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THE CEO’s POV - Drive Phase Podcast

Hi it's Mike and I've been thinking…

I was recently interviewed on The Drive Phase podcast from Coordinate Sport, which you can listen to in full HERE.

This month’s CEO POV features snippets from that interview.

Mike Emery Website Feature

On the inspiration for Joymo:

“My daughter is nine. She plays handball and she loves handball. My dad is in Wales and he's fully digitalized. He's got an iPad and is dangerous on eBay! I thought how can he watch those games? And just because Facebook exists doesn't mean it is the right place to put that content. Wherever Joymo is going to go in the future our route is, let's help that handball club film that match, deliver it to that individual far away in a way that that child is safeguarded. And in a way that that value around that content, be it advertising value, or monetary value through ticketing, exists for a club. Because if that club can sell 250 tickets to games a year and make a bit of money, then they can buy better handball kits."

“So it's a very idealistic place to start a business. Not surprising, considering I kind of come from the charity perspective, but one of the reasons why my colleagues work for this business is because they believe in the heart of it. That's where we started. And we've done really cool stuff. We’ve streamed thousands of games, tournaments and competitions in different countries, to viewers all over the world."

On what Joymo delivers to sports organisers:

“Think of Joymo as Twitch for grassroots sports. We enable sports clubs, teams, tournaments - you name it - to live stream content with low latency, direct to their fans and that they sell tickets to. So you can either have a season ticket to watch everything from that handball club, or you can do a pay-per-tournament model. The real product is that we collect those revenues and we distribute those revenues quickly, weekly back to the club's so it's just money into their account. So it's a really great way for supporters to financially support clubs and teams at the same time as actually watching something that they really want to watch."

“That's kind of where we started. That's the product in a nutshell: really good, really safe, live streaming. Urging sports organisers not to use Facebook Live or YouTube, but a platform where you own the data, you can understand the data, you can deliver that message direct to your fans, you don't have the wrong adverts layered over the top of your content. And we started getting customers in Norway, we started getting customers in Sweden and then the pandemic hit. Obviously, no events happening, that was quite challenging, but we started getting customers in other countries."

“Now we've moved to a position where we're in dialogue with rights holders, so governing bodies around the world that say: ‘We've now realised that if we are able to consolidate this content into one place, so take a little bit from YouTube, take a little bit from Facebook, create more content, bring it all together, distribute that to fans, that's of immense value to us but we can't build that ourselves’. So we now say to them, what do you want to do? What type of OTT platform do you want? Let's help you build that and democratisation at the very top.”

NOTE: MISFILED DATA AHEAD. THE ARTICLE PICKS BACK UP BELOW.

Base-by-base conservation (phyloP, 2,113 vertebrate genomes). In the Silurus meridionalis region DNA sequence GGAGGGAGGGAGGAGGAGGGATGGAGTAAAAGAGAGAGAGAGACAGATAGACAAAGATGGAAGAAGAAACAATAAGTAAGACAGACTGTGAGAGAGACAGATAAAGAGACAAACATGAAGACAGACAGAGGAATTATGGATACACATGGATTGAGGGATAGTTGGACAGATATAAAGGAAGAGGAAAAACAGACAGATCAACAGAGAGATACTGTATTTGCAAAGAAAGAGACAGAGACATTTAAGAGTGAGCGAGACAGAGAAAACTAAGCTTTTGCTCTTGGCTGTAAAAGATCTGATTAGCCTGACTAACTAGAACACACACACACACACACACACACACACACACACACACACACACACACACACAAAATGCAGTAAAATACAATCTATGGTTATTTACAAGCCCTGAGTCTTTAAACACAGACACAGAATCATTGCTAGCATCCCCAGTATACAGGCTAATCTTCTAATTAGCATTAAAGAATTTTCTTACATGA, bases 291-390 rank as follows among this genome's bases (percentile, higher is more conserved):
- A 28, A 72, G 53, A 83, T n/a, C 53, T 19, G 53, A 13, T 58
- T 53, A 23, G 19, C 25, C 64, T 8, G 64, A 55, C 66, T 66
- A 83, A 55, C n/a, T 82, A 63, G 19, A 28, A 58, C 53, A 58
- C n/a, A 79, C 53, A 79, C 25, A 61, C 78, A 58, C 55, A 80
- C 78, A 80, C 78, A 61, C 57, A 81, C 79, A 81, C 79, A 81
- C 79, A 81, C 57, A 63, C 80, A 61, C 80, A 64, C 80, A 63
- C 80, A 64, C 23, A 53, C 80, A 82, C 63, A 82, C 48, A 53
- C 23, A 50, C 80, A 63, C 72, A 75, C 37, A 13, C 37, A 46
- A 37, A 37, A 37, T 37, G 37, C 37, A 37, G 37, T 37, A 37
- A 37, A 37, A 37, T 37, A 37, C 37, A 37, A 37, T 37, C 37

On the growth of OTT and benefits of Joymo for rights holders:

“I'm not going to name a customer, but we say to them that instead of getting a poor media rights deal that leads to coverage on the graveyard shift on a linear media channel, they could take all that content and start distributing their content themselves on their own platform direct to their fans. OTT has become a really big subject but what that is really about is the likes of DAZN and Eleven, pure-play streaming services, offering an alternative to traditional broadcasters. But what we're saying for the underserved sports and the under broadcasted sports,the basketballs and the fencing and the Judo and weightlifting - let's give you the platform that you want. And it's doable and manageable."

“If you look far enough ahead, owning the dialogue with your fans, owning the income from your fans, which is effectively what Manchester United is struggling with, is going to be very valuable for you. So whilst our heart is the same, and our core values are the same, and the people here are here, because of those core values. I think we're a really nice company to work with, we've realised that we can operate at a bigger level in a bigger space and deliver something really exciting.”

What content really drives engagement?

“Live sport is still key, but the argument that we're making to our customers is the more content you broadcast that is of interest to the fans, the more valuable your brand is going to be and the more engagement is going to increase, leading to more loyalty. The one thing that we have written here in the office is: fan passion, is fan passion. So regardless of whether you're a 75-year-old Welsh man supporting a Norwegian handball team or you're supporting Manchester United, it's all about passion and wanting them to win."

“It's a really exciting space and we are a very active player within that space. And we're a very collaborative player as well. We don't want to alienate, we want to work with different people, different rights holders, different organisations, different governing bodies, and even media players as well. We're very open and we're really enjoying ourselves in this space.”